Whoopi Goldberg Was Not Wearing a Fat Suit, but Honestly, Why Should It Matter?


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NEW YORK, NEW YORK - OCTOBER 01: Whoopi Goldberg attends the premiere of

Whoopi Goldberg has received a heap of rave reviews for her role as Alma Carthan, Emmett Till’s grandmother, in the upcoming historical film “Till.” But one writeup in particular is gaining attention after Goldberg called out the entertainment journalist, who Goldberg said “was distracted by my fat suit, in her review,” referring to The Daily Beast’s recent article.

“I don’t really care how you felt about the movie, but you should know that was not a fat suit, that was me,” Goldberg said. The story has since been updated to reflect that it was an incorrect assertion. “It’s okay to not be a fan of the movie,” the EGOT winner added. But Goldberg suggested the journalist (whom she didn’t name) should “leave people’s looks out.” She said, “Just comment on the acting and if you have a question, ask somebody.”

Goldberg noted that she’s “sure” the critic didn’t mean to be demeaning and instead hopes that it was a learning moment for her. “We will hope that she just didn’t know and now will know the next time you go to talk about somebody, you can talk about them as an actor. If you’re not sure that’s them in there, don’t make blanket statements ’cause it makes you look like you don’t know what you’re doing.”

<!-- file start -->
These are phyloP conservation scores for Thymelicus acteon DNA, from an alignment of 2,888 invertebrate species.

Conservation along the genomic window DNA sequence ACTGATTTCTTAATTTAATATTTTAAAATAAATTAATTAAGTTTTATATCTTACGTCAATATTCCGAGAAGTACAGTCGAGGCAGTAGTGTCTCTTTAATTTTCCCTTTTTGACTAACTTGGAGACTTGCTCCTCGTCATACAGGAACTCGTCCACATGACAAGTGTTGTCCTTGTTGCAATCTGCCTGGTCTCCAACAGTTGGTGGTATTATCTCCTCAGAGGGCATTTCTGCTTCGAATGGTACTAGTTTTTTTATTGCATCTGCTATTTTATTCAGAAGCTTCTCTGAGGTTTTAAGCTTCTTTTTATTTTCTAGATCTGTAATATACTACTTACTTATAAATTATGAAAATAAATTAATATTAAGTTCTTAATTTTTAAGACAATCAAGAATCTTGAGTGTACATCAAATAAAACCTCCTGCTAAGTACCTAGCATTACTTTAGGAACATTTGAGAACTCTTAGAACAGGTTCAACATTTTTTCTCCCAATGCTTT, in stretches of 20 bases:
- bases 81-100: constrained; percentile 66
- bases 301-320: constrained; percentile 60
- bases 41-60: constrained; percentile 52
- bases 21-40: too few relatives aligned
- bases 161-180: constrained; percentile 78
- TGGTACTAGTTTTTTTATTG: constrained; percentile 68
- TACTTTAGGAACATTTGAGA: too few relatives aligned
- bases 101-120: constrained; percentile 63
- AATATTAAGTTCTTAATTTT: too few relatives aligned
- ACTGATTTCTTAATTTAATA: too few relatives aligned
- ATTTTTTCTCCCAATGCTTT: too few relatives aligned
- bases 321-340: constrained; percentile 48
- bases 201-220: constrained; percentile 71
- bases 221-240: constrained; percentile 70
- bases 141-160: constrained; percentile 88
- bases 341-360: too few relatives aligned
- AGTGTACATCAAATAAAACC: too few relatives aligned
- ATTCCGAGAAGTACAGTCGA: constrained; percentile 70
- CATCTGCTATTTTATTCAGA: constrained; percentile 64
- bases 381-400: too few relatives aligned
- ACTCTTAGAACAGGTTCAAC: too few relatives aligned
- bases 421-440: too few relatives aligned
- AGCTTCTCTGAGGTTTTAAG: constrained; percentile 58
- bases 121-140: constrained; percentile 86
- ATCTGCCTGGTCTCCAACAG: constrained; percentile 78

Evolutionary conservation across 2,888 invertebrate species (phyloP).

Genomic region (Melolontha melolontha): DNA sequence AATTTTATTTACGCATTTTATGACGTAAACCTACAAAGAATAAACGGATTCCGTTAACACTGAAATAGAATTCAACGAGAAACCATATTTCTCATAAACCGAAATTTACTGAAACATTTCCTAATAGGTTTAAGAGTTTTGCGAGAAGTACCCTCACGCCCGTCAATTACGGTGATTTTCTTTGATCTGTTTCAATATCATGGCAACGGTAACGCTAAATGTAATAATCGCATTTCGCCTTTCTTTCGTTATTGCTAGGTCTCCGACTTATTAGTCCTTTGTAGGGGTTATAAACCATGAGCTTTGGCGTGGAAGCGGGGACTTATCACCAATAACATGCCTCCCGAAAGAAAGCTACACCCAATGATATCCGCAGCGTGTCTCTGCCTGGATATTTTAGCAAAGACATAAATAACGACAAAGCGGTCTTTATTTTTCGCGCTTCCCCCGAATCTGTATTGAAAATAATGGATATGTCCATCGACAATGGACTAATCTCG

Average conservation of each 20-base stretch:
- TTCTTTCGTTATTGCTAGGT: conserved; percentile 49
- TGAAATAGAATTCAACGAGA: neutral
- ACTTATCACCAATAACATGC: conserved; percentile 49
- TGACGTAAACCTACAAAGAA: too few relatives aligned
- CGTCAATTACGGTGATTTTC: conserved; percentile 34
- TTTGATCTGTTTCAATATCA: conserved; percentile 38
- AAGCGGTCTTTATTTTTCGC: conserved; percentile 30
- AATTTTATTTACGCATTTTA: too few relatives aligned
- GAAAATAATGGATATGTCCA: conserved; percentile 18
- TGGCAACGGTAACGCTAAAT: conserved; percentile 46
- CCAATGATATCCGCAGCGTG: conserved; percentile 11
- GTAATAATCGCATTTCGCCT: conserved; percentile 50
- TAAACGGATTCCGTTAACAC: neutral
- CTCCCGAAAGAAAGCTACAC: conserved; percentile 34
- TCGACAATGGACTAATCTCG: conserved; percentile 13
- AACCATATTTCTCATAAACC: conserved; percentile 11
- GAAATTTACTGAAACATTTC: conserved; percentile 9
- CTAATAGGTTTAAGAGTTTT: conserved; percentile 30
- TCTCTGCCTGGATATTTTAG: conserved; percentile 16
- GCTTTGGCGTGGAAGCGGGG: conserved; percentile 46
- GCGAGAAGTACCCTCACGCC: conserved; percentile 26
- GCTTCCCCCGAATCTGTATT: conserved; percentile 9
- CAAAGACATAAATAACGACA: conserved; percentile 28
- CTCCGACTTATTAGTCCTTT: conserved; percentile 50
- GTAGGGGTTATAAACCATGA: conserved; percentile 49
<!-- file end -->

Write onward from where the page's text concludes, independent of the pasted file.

Goldberg’s “The View” cohost Sunny Hostin made a point to mention “the health challenges” Goldberg faced last season, when she was hospitalized for sciatica and received steroid treatments. Side effects of steroids can alter someone’s appearance, weight gain being one of them. “For this reviewer, you have to do your research when you write,” Hostin said. “Research is important, receipts are important and I’m just so surprised that she would write this review knowing the health challenges that you’ve experienced and that thank God, have gotten over, most of them, over three years.”

Regardless of whether Goldberg was or was not wearing a fat suit — who cares? The film’s subject matter is far more important than a comment on weight. As Goldberg mentions, if you’re going to criticize her acting or the quality of the movie, that’s one thing, but if it’s to speculate on the size of someone’s body, how is that contributing to the conversation “Till” sets out to encourage? “People have to learn the story of Emmett Till because systemic racism has very long tentacles. It grabs a lot of people and a lot of folks are being erased from history books now and that is what systemic racism leads to,” Goldberg said. “Emmett Till is the beginning of telling people that it’s not okay for people to decide that because they think you whistled, it’s okay to kill you.”

In addition to starring in the movie, Goldberg also produced the film, sharing on Monday’s airing of “The View” that it took years to get the financing to green light the project. “Till” is based on the true story of Till’s 1955 lynching and how his mother launched a fight for justice. While Goldberg confirmed viewers wouldn’t see the violence of what happened to Till, the film will show the impact it had on his loved ones. Because that’s what actually matters.

“Till” premiered on Saturday at the New York Film Festival and will be released nationwide on Oct. 28.

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